Sunday, February 17, 2013

Power and temptations

Luke's temptation story (Luke 4:1-13), where the devil meets up with Jesus in the wilderness, is all about power and its dangers.  The final two temptations are great examples of how power can corrupt.

The second temptation:  “If you will worship me, (all the kingdoms of the world) will all be yours.” 

For the price of worship, the devil offers Jesus the opportunity to rule the world with justice. End the tyranny of Rome: instant regime change. Jesus could accomplish great things for the world by accepting this temptation, by “playing the world’s game for a good purpose.” (Sharon Ringe in Feasting on the Word, Year C, Vol. 2, edited by David Bartlett & Barbara Brown Taylor.) 

This fit the vision of what many expected of the Jewish Messiah:  the one who would restore the Davidic kingdom.  Put us back in charge of everyone and everything.  Certainly Jesus would be a better ruler than Caesar.

The third temptation: “Throw yourself down from (the pinnacle of the temple)” 

This doesn’t sound like anything’s offered here, but in truth it may the greatest offer of all. Take control of the temple. Establish righteous leadership. Restore the rightful place of the temple as the center of faithful living. All it would take is an example to the community, and Jesus could have ultimate religious power to be used for good.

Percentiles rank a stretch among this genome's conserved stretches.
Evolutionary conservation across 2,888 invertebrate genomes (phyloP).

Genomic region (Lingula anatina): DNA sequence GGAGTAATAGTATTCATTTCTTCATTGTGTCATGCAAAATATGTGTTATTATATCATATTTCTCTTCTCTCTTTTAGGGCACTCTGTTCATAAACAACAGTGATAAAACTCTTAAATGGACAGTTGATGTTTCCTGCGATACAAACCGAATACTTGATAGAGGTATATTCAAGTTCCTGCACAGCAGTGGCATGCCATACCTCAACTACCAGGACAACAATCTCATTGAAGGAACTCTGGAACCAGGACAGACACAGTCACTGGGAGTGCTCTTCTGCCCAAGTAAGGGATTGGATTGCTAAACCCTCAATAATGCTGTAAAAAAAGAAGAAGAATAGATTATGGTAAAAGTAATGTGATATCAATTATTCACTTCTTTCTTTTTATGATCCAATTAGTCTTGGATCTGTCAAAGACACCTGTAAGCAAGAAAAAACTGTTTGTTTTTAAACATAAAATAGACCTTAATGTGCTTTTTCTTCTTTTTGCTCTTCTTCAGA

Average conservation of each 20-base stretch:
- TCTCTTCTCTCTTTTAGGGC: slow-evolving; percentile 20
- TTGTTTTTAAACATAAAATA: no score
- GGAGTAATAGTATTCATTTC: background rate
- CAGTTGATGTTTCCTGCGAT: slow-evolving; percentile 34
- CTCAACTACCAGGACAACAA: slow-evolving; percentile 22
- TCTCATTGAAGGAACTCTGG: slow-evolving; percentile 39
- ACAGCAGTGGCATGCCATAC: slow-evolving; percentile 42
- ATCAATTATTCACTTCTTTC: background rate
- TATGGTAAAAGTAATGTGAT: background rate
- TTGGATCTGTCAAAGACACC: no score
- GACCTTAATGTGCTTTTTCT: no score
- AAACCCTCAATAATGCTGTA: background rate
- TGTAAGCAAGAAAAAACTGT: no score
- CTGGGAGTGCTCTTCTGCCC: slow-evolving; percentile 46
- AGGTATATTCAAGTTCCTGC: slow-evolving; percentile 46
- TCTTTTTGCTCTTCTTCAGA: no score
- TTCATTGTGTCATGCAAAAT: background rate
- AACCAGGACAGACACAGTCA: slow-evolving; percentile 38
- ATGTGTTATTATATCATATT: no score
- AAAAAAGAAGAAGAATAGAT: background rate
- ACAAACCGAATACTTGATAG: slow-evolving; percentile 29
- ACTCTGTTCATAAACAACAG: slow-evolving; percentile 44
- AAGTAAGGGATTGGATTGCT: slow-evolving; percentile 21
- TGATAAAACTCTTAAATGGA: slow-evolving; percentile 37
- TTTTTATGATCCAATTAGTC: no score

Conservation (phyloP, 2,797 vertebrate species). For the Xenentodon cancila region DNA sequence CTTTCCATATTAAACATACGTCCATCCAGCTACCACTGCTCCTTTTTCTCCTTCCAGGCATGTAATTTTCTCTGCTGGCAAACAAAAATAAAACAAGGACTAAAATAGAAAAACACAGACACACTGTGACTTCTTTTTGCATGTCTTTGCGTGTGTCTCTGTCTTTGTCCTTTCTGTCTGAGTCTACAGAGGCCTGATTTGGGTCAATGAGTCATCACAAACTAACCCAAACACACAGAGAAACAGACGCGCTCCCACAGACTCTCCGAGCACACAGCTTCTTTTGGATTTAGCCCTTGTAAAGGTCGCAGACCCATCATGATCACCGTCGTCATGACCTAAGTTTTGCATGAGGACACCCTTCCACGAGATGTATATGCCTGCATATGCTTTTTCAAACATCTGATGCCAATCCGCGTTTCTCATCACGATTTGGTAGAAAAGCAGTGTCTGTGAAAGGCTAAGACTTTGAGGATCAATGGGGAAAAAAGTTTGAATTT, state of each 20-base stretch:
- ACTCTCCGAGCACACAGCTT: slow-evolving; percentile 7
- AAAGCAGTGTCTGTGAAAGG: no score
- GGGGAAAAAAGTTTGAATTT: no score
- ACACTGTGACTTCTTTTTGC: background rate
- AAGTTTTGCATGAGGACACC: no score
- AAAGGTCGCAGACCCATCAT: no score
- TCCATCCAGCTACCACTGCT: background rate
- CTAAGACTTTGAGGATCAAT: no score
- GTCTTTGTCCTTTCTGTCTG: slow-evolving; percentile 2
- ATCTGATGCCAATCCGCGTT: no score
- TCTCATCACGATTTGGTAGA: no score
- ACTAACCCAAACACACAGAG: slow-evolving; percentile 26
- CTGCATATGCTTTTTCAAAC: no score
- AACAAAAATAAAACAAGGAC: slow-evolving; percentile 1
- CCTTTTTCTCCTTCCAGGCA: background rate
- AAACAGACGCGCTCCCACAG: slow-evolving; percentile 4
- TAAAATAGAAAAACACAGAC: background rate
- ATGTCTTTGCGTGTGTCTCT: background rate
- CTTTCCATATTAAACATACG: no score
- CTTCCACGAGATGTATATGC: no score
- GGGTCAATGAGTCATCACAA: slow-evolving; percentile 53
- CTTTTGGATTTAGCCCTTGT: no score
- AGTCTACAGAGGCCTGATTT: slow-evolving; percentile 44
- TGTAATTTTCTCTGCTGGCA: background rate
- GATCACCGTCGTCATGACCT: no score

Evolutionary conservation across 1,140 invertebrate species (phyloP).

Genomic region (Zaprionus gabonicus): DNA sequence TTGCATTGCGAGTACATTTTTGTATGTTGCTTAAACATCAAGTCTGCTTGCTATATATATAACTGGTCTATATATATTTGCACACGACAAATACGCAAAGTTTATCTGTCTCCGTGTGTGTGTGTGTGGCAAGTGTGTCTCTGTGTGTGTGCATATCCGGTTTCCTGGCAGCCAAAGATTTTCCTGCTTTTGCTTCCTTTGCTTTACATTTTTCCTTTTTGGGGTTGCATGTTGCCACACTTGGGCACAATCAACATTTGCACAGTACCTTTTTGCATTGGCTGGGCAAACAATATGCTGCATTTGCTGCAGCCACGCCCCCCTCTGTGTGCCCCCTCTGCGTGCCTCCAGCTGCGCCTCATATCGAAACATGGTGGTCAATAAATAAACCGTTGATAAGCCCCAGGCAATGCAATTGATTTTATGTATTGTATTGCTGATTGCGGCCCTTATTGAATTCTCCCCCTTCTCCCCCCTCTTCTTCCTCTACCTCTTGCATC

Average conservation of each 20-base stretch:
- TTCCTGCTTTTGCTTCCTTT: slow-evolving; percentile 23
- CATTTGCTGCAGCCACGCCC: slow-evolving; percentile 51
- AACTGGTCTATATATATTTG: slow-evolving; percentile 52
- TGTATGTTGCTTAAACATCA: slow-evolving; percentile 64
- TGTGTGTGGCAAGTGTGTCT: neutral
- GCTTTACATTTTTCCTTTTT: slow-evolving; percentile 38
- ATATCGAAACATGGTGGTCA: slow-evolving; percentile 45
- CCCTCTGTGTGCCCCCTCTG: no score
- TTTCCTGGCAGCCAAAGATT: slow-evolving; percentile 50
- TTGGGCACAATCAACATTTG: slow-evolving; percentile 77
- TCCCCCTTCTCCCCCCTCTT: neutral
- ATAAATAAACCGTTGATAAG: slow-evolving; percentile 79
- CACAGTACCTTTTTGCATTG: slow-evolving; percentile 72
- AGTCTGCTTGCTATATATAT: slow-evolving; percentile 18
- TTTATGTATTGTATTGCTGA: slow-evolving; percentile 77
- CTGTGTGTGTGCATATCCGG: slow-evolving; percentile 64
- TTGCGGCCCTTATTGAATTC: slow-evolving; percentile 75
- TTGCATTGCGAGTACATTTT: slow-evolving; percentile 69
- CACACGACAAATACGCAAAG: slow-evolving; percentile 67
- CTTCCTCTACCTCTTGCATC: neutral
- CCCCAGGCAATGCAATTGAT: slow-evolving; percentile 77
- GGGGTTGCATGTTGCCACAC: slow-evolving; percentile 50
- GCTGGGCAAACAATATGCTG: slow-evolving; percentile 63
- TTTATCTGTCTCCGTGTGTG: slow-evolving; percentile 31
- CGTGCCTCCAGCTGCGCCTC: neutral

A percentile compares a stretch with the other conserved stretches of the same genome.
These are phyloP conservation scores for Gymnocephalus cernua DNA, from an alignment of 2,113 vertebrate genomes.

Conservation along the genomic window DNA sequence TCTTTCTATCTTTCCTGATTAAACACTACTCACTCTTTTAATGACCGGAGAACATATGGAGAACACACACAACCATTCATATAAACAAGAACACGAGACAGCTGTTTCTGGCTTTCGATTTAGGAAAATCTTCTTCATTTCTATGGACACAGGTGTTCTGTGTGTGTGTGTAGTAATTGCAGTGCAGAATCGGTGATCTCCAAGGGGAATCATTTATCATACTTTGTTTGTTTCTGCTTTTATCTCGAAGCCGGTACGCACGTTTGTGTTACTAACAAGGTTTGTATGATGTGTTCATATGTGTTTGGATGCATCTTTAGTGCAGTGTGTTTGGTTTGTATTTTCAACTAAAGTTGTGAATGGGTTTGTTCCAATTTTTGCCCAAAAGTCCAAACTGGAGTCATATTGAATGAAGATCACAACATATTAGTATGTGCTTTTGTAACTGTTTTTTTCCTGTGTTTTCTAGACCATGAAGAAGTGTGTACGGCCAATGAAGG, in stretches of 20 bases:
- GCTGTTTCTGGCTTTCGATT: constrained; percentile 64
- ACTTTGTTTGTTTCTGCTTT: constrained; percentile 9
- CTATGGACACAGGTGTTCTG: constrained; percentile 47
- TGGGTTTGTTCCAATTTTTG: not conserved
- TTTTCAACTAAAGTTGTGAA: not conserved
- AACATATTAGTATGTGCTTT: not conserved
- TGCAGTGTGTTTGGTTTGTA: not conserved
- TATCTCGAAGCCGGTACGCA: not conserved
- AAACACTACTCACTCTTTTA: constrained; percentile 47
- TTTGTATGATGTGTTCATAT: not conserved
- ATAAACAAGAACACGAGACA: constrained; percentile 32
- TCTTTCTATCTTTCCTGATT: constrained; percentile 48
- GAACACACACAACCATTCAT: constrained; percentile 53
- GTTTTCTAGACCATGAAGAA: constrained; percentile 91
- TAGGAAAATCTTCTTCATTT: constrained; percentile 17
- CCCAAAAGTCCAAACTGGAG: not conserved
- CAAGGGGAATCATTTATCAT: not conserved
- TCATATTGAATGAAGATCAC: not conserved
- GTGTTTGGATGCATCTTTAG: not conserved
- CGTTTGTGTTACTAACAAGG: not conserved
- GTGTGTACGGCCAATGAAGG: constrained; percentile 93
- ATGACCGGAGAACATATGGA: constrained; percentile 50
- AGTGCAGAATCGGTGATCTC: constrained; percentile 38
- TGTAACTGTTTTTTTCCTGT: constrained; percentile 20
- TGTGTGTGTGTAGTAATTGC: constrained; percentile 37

It might be troublesome to realize that the devil tempts Jesus with good things. We tend to think of the devil leading us to only do bad things, but that’s often not the case. Governance with justice is a good thing. Righteous religious leadership is a good thing. To make it harder, all of these things fit into Jesus ministry: Jesus, throughout his ministry, will advocate governing with justice and faithfully wield religious power.